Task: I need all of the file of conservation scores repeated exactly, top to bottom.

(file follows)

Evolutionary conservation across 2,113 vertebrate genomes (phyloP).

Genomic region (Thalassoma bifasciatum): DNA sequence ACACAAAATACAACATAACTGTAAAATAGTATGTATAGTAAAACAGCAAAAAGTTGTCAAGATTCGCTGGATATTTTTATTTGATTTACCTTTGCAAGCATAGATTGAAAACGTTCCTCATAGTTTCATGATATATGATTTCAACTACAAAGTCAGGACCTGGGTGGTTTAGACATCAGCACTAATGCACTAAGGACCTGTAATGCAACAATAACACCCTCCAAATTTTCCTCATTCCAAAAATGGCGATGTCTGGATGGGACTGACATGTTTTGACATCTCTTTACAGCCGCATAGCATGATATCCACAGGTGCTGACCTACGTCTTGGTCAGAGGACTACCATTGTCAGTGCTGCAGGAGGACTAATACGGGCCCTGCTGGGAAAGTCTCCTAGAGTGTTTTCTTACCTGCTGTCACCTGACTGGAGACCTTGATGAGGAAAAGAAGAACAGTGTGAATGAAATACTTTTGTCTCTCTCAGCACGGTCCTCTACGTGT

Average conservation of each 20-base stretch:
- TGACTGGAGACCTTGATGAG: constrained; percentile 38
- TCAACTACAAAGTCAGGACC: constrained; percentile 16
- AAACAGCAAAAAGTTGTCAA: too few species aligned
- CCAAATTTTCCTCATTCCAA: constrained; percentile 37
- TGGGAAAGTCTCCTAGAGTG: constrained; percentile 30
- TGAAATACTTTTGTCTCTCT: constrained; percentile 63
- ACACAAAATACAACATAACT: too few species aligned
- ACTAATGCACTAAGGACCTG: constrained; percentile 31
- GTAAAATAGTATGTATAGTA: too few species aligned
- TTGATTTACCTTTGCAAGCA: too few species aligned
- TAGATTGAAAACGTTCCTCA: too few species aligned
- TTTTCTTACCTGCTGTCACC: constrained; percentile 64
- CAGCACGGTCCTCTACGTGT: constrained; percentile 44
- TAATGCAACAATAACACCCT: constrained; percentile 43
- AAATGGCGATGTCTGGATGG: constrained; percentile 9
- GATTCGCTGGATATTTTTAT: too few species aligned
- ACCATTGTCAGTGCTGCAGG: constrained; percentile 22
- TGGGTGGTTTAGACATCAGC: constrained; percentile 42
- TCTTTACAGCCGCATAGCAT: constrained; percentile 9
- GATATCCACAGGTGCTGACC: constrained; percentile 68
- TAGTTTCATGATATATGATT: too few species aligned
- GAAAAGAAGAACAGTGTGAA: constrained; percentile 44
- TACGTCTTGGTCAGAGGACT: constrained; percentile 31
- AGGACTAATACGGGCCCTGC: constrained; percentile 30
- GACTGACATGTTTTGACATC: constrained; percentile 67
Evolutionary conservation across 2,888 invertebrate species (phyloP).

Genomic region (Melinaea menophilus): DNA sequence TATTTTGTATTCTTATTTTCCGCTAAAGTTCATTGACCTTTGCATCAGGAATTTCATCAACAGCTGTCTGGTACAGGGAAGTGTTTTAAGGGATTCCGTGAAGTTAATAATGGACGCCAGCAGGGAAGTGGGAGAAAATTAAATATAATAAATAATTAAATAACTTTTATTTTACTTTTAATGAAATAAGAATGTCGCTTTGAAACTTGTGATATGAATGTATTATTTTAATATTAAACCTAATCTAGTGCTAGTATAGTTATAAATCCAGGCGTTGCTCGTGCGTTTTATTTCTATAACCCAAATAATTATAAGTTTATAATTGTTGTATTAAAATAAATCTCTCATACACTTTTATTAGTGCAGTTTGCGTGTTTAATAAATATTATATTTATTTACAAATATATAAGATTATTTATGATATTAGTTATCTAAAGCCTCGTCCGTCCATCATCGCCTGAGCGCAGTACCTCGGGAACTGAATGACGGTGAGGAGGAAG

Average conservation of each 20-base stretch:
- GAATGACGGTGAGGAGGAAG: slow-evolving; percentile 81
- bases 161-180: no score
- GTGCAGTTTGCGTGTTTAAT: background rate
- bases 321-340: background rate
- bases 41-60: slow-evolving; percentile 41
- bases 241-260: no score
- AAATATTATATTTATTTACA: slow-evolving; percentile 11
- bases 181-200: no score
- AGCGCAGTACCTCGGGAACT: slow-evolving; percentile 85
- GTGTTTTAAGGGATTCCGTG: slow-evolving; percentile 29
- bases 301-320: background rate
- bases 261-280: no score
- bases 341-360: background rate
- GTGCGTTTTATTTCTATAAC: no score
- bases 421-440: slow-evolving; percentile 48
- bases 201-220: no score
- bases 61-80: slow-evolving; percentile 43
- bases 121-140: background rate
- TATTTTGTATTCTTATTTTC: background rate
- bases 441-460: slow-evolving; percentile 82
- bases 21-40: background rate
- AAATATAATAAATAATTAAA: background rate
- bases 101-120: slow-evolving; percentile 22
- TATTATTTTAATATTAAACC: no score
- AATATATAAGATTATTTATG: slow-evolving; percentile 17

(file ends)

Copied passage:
Evolutionary conservation across 2,113 vertebrate genomes (phyloP).

Genomic region (Thalassoma bifasciatum): DNA sequence ACACAAAATACAACATAACTGTAAAATAGTATGTATAGTAAAACAGCAAAAAGTTGTCAAGATTCGCTGGATATTTTTATTTGATTTACCTTTGCAAGCATAGATTGAAAACGTTCCTCATAGTTTCATGATATATGATTTCAACTACAAAGTCAGGACCTGGGTGGTTTAGACATCAGCACTAATGCACTAAGGACCTGTAATGCAACAATAACACCCTCCAAATTTTCCTCATTCCAAAAATGGCGATGTCTGGATGGGACTGACATGTTTTGACATCTCTTTACAGCCGCATAGCATGATATCCACAGGTGCTGACCTACGTCTTGGTCAGAGGACTACCATTGTCAGTGCTGCAGGAGGACTAATACGGGCCCTGCTGGGAAAGTCTCCTAGAGTGTTTTCTTACCTGCTGTCACCTGACTGGAGACCTTGATGAGGAAAAGAAGAACAGTGTGAATGAAATACTTTTGTCTCTCTCAGCACGGTCCTCTACGTGT

Average conservation of each 20-base stretch:
- TGACTGGAGACCTTGATGAG: constrained; percentile 38
- TCAACTACAAAGTCAGGACC: constrained; percentile 16
- AAACAGCAAAAAGTTGTCAA: too few species aligned
- CCAAATTTTCCTCATTCCAA: constrained; percentile 37
- TGGGAAAGTCTCCTAGAGTG: constrained; percentile 30
- TGAAATACTTTTGTCTCTCT: constrained; percentile 63
- ACACAAAATACAACATAACT: too few species aligned
- ACTAATGCACTAAGGACCTG: constrained; percentile 31
- GTAAAATAGTATGTATAGTA: too few species aligned
- TTGATTTACCTTTGCAAGCA: too few species aligned
- TAGATTGAAAACGTTCCTCA: too few species aligned
- TTTTCTTACCTGCTGTCACC: constrained; percentile 64
- CAGCACGGTCCTCTACGTGT: constrained; percentile 44
- TAATGCAACAATAACACCCT: constrained; percentile 43
- AAATGGCGATGTCTGGATGG: constrained; percentile 9
- GATTCGCTGGATATTTTTAT: too few species aligned
- ACCATTGTCAGTGCTGCAGG: constrained; percentile 22
- TGGGTGGTTTAGACATCAGC: constrained; percentile 42
- TCTTTACAGCCGCATAGCAT: constrained; percentile 9
- GATATCCACAGGTGCTGACC: constrained; percentile 68
- TAGTTTCATGATATATGATT: too few species aligned
- GAAAAGAAGAACAGTGTGAA: constrained; percentile 44
- TACGTCTTGGTCAGAGGACT: constrained; percentile 31
- AGGACTAATACGGGCCCTGC: constrained; percentile 30
- GACTGACATGTTTTGACATC: constrained; percentile 67
Evolutionary conservation across 2,888 invertebrate species (phyloP).

Genomic region (Melinaea menophilus): DNA sequence TATTTTGTATTCTTATTTTCCGCTAAAGTTCATTGACCTTTGCATCAGGAATTTCATCAACAGCTGTCTGGTACAGGGAAGTGTTTTAAGGGATTCCGTGAAGTTAATAATGGACGCCAGCAGGGAAGTGGGAGAAAATTAAATATAATAAATAATTAAATAACTTTTATTTTACTTTTAATGAAATAAGAATGTCGCTTTGAAACTTGTGATATGAATGTATTATTTTAATATTAAACCTAATCTAGTGCTAGTATAGTTATAAATCCAGGCGTTGCTCGTGCGTTTTATTTCTATAACCCAAATAATTATAAGTTTATAATTGTTGTATTAAAATAAATCTCTCATACACTTTTATTAGTGCAGTTTGCGTGTTTAATAAATATTATATTTATTTACAAATATATAAGATTATTTATGATATTAGTTATCTAAAGCCTCGTCCGTCCATCATCGCCTGAGCGCAGTACCTCGGGAACTGAATGACGGTGAGGAGGAAG

Average conservation of each 20-base stretch:
- GAATGACGGTGAGGAGGAAG: slow-evolving; percentile 81
- bases 161-180: no score
- GTGCAGTTTGCGTGTTTAAT: background rate
- bases 321-340: background rate
- bases 41-60: slow-evolving; percentile 41
- bases 241-260: no score
- AAATATTATATTTATTTACA: slow-evolving; percentile 11
- bases 181-200: no score
- AGCGCAGTACCTCGGGAACT: slow-evolving; percentile 85
- GTGTTTTAAGGGATTCCGTG: slow-evolving; percentile 29
- bases 301-320: background rate
- bases 261-280: no score
- bases 341-360: background rate
- GTGCGTTTTATTTCTATAAC: no score
- bases 421-440: slow-evolving; percentile 48
- bases 201-220: no score
- bases 61-80: slow-evolving; percentile 43
- bases 121-140: background rate
- TATTTTGTATTCTTATTTTC: background rate
- bases 441-460: slow-evolving; percentile 82
- bases 21-40: background rate
- AAATATAATAAATAATTAAA: background rate
- bases 101-120: slow-evolving; percentile 22
- TATTATTTTAATATTAAACC: no score
- AATATATAAGATTATTTATG: slow-evolving; percentile 17